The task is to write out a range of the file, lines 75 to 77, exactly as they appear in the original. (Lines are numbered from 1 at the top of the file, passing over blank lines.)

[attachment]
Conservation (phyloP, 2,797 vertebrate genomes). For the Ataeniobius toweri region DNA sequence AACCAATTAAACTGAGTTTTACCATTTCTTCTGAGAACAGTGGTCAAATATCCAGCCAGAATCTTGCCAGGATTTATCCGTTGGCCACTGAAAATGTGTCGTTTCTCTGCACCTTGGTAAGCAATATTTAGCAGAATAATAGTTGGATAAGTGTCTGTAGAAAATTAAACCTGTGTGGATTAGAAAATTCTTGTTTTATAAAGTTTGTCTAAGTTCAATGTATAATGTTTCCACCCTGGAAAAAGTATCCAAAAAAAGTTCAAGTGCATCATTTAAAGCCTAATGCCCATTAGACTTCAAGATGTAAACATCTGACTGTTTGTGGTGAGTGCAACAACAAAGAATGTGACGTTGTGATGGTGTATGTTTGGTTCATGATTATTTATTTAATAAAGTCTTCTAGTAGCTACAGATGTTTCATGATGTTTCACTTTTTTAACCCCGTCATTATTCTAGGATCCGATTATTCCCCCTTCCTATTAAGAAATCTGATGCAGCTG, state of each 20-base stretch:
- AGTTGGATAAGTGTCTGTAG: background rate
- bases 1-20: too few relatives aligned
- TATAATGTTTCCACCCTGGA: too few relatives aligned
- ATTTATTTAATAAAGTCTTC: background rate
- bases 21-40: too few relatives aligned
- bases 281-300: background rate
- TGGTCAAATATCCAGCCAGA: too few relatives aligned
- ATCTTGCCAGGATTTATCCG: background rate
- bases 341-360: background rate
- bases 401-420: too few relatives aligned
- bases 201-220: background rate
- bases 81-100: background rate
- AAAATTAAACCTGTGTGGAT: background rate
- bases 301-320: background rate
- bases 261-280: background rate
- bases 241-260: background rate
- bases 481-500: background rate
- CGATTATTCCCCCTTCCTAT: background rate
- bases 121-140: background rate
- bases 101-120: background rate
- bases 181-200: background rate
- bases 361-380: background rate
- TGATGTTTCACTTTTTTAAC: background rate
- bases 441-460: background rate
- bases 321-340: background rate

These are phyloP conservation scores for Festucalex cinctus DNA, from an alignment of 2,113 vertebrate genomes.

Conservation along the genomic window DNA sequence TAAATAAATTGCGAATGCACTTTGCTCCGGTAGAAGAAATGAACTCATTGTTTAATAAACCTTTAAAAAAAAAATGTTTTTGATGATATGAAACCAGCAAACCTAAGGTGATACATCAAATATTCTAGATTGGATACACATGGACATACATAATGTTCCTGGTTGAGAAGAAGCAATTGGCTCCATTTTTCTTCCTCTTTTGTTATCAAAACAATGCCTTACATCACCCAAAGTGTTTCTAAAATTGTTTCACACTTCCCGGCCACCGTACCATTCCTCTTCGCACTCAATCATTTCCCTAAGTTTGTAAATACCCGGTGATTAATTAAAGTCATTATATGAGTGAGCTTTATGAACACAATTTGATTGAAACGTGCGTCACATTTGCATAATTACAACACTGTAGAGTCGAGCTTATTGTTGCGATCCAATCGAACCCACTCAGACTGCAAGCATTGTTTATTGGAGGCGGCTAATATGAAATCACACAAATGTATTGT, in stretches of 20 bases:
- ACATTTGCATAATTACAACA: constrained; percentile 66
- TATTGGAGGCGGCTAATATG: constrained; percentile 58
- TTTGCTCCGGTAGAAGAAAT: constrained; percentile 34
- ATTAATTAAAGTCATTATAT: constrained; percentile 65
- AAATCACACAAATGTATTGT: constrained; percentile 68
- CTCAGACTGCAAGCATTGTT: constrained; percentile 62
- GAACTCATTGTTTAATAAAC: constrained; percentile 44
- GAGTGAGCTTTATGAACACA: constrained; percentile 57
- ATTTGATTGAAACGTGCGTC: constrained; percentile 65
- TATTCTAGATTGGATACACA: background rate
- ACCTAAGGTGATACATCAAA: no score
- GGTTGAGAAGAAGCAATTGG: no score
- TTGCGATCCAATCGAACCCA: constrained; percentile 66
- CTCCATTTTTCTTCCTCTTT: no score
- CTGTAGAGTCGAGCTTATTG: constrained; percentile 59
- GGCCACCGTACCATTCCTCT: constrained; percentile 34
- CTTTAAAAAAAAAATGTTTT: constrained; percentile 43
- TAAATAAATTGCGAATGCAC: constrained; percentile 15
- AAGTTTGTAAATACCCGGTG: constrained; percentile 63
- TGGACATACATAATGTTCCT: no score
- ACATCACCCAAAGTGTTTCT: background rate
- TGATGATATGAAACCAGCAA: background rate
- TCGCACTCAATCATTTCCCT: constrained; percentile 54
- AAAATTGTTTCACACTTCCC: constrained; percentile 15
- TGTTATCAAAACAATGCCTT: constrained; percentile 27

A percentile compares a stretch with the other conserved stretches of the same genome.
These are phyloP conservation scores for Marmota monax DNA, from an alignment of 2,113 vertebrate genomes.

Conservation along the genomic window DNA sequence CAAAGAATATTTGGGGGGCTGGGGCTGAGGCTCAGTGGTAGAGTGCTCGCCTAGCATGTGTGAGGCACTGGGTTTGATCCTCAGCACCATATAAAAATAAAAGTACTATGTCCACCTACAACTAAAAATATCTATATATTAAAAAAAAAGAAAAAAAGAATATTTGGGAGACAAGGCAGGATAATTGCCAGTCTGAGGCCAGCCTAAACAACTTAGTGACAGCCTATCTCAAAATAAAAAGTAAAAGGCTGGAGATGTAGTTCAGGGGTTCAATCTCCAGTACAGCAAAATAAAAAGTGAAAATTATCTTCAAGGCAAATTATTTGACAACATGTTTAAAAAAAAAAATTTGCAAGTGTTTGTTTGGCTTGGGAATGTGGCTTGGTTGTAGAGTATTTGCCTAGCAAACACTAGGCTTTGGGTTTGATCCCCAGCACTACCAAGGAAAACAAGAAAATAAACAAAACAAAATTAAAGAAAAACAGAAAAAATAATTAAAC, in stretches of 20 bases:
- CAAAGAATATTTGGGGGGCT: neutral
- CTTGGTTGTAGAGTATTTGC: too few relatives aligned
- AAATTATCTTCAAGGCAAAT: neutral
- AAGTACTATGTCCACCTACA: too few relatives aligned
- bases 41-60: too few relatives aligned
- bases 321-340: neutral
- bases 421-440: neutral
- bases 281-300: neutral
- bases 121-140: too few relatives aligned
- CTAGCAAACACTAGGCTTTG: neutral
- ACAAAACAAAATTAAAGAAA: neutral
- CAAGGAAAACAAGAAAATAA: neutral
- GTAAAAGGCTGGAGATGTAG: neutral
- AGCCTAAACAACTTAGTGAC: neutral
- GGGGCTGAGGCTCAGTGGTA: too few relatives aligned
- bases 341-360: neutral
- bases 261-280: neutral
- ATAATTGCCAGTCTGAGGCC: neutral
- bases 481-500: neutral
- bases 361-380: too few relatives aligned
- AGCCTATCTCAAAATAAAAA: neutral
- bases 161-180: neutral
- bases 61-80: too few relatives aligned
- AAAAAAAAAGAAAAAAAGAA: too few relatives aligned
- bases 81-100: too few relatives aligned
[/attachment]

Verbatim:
- bases 481-500: neutral
- bases 361-380: too few relatives aligned
- AGCCTATCTCAAAATAAAAA: neutral